Media Bias: Oh, Really?

Bill Clinton has learned a valuable lesson in this presidential primary campaign: The news media is biased. Introducing his wife at a rally in Lexington, Kentucky, he laid a pretty serious charge at the media’s feet:

By their own admission, this has been the most slanted press coverage in American history.

I’ll give him a pass on the “most in history’ part, but the fact that he admits even the possibility that the media can be flagrantly biased in their coverage, and that such bias can directly impact the outcome of an election, is itself newsworthy. How does it feel, Bill, to be on the receiving end for a change? Get used to it — Republicans have been feeling that way for decades.

So, Bill, what do you think we should do about this problem? Do we enact legislation that puts the media under the scrutiny of government bureaucrats? Yeah, let the government call the shots — that will remove all bias for sure, huh? Or maybe we should call for a Congressional investigation into media bias. You know, have several hundred of our elected leaders — almost half of whom are themselves running for President at any given time — conduct fair and impartial hearings on the matter. That would be a zoo.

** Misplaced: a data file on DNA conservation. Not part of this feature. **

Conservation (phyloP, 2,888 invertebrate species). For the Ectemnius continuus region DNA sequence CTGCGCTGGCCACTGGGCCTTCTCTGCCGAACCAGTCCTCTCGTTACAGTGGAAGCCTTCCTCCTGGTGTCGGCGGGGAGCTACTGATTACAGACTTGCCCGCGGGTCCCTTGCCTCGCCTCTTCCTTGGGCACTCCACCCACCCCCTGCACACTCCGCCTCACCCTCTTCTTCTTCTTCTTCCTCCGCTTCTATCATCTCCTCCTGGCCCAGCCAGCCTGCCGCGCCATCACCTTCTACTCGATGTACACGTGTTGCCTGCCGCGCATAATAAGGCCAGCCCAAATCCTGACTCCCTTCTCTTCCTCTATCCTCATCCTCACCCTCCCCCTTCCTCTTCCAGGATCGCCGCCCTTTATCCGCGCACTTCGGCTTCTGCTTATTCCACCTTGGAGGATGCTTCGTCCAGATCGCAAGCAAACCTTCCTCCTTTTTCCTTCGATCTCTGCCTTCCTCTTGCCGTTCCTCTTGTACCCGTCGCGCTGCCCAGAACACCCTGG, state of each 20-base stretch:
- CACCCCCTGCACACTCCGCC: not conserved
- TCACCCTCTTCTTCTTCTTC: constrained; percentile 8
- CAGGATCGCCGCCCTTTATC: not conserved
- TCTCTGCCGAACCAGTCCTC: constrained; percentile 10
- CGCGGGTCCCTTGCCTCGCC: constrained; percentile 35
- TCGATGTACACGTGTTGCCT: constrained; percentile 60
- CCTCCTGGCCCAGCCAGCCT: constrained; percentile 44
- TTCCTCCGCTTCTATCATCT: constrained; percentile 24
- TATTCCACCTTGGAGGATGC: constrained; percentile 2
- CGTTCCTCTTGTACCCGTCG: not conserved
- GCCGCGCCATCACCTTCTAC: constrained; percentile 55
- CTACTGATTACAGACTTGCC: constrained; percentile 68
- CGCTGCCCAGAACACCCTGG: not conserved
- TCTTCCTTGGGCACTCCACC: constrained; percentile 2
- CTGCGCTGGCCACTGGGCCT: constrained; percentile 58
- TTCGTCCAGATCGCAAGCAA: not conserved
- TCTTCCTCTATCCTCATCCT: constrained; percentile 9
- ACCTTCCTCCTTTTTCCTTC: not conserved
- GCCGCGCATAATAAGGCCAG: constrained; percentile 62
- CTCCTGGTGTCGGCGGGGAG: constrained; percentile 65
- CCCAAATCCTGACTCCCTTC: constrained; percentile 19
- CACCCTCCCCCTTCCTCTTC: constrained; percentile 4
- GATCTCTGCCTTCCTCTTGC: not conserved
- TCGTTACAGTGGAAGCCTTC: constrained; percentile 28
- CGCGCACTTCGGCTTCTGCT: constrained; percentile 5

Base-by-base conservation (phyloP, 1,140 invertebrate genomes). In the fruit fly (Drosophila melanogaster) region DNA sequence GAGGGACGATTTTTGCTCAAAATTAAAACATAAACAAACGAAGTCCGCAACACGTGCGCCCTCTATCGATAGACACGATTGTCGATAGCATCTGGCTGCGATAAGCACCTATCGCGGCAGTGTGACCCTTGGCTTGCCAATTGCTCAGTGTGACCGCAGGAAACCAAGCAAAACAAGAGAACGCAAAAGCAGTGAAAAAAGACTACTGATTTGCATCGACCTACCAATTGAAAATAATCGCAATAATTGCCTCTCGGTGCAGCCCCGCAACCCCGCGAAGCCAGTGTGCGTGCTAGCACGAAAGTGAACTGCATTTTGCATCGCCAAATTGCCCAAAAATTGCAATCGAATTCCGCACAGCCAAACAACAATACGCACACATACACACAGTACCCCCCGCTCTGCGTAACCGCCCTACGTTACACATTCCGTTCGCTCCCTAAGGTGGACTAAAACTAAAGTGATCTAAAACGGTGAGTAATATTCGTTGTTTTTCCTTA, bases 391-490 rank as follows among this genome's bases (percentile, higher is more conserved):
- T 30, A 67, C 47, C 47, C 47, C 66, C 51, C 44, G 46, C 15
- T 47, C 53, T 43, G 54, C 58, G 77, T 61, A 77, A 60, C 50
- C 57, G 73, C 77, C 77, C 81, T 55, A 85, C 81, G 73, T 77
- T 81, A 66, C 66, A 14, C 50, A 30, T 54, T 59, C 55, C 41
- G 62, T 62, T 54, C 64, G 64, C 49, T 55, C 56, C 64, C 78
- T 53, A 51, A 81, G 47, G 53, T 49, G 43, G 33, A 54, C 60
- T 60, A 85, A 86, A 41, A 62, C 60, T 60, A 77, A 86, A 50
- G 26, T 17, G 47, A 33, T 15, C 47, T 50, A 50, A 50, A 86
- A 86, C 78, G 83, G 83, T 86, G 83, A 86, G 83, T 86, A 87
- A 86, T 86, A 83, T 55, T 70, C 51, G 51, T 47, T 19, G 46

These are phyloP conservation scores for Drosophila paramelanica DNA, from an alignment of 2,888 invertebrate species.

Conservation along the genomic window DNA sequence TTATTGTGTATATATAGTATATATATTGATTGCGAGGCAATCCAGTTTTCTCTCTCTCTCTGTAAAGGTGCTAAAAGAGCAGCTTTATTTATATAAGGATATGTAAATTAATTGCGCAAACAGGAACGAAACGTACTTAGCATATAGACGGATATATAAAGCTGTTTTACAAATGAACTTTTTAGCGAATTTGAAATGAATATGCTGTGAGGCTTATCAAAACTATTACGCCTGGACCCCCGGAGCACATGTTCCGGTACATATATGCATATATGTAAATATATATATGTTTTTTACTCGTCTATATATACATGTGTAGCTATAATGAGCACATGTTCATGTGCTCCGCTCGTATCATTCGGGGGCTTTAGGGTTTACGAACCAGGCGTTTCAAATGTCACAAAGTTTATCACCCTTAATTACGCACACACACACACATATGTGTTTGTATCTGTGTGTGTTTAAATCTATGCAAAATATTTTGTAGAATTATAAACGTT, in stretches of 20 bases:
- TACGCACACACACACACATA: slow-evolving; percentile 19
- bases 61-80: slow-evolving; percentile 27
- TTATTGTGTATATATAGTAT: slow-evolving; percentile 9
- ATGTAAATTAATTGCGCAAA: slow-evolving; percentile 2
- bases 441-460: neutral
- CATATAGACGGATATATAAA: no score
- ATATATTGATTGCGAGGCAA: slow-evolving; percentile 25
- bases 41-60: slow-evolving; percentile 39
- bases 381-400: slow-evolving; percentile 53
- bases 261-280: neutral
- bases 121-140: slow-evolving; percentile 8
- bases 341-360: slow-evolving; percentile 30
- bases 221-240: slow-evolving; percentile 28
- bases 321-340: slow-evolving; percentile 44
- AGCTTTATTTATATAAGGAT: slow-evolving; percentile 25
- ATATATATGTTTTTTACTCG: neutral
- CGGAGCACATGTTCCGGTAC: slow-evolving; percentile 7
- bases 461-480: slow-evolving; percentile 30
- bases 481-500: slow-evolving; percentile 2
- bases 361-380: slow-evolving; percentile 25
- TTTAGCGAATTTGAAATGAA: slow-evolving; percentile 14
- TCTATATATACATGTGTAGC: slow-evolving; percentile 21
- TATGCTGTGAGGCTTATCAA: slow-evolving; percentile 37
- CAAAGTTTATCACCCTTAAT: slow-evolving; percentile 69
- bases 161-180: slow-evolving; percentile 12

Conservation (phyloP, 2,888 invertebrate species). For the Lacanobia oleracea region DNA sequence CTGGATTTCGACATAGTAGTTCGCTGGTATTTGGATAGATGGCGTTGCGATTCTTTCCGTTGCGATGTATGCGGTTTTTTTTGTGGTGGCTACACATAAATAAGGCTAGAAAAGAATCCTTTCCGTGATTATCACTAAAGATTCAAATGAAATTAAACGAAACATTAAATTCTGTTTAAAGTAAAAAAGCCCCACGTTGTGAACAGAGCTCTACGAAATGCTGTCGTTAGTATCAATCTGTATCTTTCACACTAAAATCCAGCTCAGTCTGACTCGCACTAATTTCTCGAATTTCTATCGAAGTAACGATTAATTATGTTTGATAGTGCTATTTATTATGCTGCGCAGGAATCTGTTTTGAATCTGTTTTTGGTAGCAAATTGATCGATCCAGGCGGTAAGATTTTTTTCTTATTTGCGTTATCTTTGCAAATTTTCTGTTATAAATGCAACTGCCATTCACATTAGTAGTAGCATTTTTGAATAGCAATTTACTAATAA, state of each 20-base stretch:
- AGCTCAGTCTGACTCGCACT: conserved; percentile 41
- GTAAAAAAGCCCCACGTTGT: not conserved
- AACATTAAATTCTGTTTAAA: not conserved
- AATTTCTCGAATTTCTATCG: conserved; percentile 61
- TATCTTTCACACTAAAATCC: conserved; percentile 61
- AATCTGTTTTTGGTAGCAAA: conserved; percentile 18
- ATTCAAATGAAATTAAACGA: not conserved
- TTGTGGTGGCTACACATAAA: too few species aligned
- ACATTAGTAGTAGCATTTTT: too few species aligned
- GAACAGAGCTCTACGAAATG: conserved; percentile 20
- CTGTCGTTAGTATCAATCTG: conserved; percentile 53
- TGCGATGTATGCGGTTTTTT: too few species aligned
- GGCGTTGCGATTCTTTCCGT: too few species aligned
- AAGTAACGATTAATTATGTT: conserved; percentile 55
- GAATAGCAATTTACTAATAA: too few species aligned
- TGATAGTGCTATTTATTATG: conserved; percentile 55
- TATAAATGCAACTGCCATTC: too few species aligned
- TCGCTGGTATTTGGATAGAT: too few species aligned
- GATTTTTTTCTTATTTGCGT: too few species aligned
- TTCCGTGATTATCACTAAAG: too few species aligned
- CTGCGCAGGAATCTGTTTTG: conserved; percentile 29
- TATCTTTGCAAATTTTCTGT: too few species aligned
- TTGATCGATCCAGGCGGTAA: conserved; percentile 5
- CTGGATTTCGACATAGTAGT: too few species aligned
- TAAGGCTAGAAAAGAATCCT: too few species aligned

It’s called “a free press,” Bill. Guaranteed by the Constitution. By its very nature, the press is supposed to be biased. Short of libel or slander, organs of information can say pretty much any outrageous thing they want, and there’s not a thing you can do about it. Somewhere in the cacophony of voices that results, the people will hear what they need to make an informed choice. It’s ugly, inefficient, and frustrating, but what’s the alternative? Tyranny? No thanks. I’ll take my freedom and try to scream just a little louder to be heard.

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